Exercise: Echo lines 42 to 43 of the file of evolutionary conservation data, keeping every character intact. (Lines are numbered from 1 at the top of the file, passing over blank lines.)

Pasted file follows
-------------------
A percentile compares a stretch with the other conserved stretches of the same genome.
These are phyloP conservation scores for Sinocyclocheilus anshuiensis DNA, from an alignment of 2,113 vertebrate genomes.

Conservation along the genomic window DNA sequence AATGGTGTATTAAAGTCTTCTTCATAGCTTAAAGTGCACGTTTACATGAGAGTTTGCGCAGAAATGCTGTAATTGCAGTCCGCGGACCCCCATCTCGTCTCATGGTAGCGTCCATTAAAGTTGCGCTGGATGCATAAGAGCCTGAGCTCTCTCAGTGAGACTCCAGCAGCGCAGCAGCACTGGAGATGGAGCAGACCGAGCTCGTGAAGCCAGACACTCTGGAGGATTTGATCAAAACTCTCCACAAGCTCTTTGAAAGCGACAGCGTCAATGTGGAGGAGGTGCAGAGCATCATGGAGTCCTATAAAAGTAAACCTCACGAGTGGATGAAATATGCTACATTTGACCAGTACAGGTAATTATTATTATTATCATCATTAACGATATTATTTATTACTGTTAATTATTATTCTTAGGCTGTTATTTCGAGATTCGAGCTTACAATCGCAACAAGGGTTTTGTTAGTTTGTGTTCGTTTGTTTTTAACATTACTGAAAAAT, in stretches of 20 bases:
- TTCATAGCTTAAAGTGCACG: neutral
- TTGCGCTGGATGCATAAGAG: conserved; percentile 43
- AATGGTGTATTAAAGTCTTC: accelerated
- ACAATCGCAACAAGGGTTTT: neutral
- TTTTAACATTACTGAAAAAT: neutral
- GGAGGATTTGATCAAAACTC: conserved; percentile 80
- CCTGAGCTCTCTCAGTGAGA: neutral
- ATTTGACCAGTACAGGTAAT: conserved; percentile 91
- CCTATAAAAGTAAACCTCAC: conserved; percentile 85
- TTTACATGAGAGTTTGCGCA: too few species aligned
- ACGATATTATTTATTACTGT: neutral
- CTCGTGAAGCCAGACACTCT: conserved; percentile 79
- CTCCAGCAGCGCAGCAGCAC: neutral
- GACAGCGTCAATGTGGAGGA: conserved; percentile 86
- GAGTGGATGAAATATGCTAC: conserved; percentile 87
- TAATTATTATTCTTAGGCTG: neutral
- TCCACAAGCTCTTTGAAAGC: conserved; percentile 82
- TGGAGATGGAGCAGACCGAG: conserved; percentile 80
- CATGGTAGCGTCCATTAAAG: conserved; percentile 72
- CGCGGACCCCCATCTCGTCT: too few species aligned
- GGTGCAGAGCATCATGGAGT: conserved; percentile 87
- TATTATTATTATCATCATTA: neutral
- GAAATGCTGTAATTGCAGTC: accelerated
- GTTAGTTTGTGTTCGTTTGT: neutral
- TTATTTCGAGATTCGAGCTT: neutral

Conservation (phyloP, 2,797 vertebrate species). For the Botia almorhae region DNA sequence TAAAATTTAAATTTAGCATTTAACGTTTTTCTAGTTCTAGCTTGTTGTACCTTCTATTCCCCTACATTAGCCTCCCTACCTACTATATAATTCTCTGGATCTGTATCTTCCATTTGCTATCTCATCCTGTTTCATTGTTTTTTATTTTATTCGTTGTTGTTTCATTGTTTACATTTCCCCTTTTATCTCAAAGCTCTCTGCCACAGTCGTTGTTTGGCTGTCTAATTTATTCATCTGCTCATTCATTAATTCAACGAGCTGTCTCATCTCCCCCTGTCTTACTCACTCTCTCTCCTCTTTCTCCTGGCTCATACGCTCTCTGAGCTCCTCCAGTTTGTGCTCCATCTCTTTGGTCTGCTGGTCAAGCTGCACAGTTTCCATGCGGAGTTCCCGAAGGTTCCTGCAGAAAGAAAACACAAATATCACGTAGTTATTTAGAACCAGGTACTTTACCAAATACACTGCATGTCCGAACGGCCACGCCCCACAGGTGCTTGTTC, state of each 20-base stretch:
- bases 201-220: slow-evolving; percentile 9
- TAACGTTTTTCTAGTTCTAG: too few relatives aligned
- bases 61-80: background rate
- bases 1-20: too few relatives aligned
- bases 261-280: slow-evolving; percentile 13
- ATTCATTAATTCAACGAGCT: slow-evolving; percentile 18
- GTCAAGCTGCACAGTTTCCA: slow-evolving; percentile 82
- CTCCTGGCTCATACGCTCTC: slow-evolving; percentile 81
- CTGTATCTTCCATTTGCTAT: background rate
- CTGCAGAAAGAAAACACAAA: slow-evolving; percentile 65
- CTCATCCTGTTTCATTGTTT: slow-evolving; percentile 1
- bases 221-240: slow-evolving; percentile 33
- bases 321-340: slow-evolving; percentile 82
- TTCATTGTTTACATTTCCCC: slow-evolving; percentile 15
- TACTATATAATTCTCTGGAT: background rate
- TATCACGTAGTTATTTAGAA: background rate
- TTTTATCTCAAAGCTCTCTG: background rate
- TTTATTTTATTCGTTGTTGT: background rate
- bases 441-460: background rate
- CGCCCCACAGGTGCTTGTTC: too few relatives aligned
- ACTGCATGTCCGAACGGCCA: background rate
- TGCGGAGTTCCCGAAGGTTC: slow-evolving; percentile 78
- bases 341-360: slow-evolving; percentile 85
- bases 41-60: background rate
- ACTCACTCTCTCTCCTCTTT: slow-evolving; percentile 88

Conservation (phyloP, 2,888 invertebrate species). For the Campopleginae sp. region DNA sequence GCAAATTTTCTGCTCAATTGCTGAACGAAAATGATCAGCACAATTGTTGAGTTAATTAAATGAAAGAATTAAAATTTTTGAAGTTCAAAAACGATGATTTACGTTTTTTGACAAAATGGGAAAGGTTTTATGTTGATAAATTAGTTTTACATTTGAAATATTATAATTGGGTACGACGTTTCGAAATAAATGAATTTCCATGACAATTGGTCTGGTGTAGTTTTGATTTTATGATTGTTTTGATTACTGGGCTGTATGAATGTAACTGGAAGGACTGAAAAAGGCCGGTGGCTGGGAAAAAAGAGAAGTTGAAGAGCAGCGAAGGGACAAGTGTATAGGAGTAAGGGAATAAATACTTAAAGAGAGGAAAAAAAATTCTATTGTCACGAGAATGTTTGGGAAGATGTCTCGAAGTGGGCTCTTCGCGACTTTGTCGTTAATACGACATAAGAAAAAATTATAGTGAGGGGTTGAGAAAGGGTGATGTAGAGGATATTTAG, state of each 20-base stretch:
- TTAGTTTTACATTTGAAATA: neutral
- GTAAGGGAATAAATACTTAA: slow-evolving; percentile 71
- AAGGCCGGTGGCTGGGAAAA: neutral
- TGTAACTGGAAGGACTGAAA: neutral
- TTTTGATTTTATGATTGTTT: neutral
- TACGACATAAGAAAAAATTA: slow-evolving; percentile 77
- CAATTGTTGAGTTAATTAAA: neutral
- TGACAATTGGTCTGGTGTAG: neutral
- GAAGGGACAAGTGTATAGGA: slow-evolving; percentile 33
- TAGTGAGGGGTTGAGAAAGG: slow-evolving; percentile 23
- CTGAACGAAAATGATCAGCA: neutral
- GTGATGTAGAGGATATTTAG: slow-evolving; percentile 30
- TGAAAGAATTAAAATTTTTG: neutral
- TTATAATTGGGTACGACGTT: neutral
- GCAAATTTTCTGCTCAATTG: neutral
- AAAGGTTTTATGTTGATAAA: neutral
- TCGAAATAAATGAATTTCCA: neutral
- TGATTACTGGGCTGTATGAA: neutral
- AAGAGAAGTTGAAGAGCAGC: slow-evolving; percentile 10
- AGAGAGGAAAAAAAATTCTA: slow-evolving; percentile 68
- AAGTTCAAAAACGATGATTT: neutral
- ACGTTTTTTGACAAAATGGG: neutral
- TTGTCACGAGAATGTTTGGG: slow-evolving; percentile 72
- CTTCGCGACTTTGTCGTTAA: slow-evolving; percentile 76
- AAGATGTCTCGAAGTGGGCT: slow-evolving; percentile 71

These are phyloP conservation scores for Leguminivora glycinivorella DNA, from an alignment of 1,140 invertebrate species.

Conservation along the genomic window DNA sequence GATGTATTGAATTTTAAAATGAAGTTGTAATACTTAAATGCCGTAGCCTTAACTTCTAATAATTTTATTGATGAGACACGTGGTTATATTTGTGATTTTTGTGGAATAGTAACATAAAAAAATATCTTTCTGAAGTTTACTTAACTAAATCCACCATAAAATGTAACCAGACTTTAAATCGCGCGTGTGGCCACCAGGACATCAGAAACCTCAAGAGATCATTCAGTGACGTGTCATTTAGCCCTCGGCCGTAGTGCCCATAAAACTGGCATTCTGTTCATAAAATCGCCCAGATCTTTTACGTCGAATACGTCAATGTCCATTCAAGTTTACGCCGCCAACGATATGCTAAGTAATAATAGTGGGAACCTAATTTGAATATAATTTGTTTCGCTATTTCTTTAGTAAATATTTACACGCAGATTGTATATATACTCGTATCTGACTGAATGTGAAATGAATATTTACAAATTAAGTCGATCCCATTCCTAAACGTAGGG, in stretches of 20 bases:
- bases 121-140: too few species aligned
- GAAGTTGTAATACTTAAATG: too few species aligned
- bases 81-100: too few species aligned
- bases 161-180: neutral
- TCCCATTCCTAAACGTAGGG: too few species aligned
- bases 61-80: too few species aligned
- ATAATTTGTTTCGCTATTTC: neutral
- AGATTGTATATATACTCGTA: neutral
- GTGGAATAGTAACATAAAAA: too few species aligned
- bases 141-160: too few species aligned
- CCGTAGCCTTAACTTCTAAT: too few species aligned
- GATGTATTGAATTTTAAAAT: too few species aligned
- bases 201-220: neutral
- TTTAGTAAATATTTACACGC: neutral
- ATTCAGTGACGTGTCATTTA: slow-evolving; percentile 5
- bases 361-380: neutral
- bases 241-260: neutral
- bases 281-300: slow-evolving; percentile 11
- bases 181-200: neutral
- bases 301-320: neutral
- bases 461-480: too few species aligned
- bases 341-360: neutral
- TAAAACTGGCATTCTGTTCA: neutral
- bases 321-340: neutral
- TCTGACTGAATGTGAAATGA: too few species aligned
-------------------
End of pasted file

- bases 321-340: slow-evolving; percentile 82
- TTCATTGTTTACATTTCCCC: slow-evolving; percentile 15